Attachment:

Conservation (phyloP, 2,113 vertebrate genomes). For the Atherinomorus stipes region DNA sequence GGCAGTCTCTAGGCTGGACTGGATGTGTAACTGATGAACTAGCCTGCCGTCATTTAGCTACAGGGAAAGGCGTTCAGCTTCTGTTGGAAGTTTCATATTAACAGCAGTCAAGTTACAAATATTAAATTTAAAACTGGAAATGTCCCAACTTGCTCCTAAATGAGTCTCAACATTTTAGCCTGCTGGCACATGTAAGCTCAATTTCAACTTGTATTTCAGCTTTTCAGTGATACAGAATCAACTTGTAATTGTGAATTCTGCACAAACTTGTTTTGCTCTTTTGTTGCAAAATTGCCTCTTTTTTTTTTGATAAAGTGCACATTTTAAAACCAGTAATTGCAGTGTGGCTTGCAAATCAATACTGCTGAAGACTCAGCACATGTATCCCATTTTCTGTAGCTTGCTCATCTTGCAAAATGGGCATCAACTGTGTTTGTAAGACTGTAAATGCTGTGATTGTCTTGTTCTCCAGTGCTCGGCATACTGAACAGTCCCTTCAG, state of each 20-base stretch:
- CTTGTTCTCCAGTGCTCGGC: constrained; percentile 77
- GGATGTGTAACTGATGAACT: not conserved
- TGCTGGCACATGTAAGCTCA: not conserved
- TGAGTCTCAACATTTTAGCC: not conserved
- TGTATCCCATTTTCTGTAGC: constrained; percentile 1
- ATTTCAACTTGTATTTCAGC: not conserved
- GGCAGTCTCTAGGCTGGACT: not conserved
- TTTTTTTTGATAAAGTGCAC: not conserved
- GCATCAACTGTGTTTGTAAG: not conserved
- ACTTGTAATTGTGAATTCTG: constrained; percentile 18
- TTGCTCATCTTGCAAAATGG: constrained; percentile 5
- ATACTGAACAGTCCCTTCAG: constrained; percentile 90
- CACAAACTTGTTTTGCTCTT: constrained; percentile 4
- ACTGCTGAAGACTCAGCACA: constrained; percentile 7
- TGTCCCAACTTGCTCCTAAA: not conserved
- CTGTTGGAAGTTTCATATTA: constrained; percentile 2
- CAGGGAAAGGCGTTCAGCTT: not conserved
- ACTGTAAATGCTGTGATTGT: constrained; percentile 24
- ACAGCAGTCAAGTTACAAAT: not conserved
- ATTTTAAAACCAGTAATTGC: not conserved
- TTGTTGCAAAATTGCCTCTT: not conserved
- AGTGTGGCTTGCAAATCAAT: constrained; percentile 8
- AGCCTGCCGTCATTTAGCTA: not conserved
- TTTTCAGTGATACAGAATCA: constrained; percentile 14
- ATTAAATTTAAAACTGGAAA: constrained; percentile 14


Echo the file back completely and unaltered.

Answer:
Conservation (phyloP, 2,113 vertebrate genomes). For the Atherinomorus stipes region DNA sequence GGCAGTCTCTAGGCTGGACTGGATGTGTAACTGATGAACTAGCCTGCCGTCATTTAGCTACAGGGAAAGGCGTTCAGCTTCTGTTGGAAGTTTCATATTAACAGCAGTCAAGTTACAAATATTAAATTTAAAACTGGAAATGTCCCAACTTGCTCCTAAATGAGTCTCAACATTTTAGCCTGCTGGCACATGTAAGCTCAATTTCAACTTGTATTTCAGCTTTTCAGTGATACAGAATCAACTTGTAATTGTGAATTCTGCACAAACTTGTTTTGCTCTTTTGTTGCAAAATTGCCTCTTTTTTTTTTGATAAAGTGCACATTTTAAAACCAGTAATTGCAGTGTGGCTTGCAAATCAATACTGCTGAAGACTCAGCACATGTATCCCATTTTCTGTAGCTTGCTCATCTTGCAAAATGGGCATCAACTGTGTTTGTAAGACTGTAAATGCTGTGATTGTCTTGTTCTCCAGTGCTCGGCATACTGAACAGTCCCTTCAG, state of each 20-base stretch:
- CTTGTTCTCCAGTGCTCGGC: constrained; percentile 77
- GGATGTGTAACTGATGAACT: not conserved
- TGCTGGCACATGTAAGCTCA: not conserved
- TGAGTCTCAACATTTTAGCC: not conserved
- TGTATCCCATTTTCTGTAGC: constrained; percentile 1
- ATTTCAACTTGTATTTCAGC: not conserved
- GGCAGTCTCTAGGCTGGACT: not conserved
- TTTTTTTTGATAAAGTGCAC: not conserved
- GCATCAACTGTGTTTGTAAG: not conserved
- ACTTGTAATTGTGAATTCTG: constrained; percentile 18
- TTGCTCATCTTGCAAAATGG: constrained; percentile 5
- ATACTGAACAGTCCCTTCAG: constrained; percentile 90
- CACAAACTTGTTTTGCTCTT: constrained; percentile 4
- ACTGCTGAAGACTCAGCACA: constrained; percentile 7
- TGTCCCAACTTGCTCCTAAA: not conserved
- CTGTTGGAAGTTTCATATTA: constrained; percentile 2
- CAGGGAAAGGCGTTCAGCTT: not conserved
- ACTGTAAATGCTGTGATTGT: constrained; percentile 24
- ACAGCAGTCAAGTTACAAAT: not conserved
- ATTTTAAAACCAGTAATTGC: not conserved
- TTGTTGCAAAATTGCCTCTT: not conserved
- AGTGTGGCTTGCAAATCAAT: constrained; percentile 8
- AGCCTGCCGTCATTTAGCTA: not conserved
- TTTTCAGTGATACAGAATCA: constrained; percentile 14
- ATTAAATTTAAAACTGGAAA: constrained; percentile 14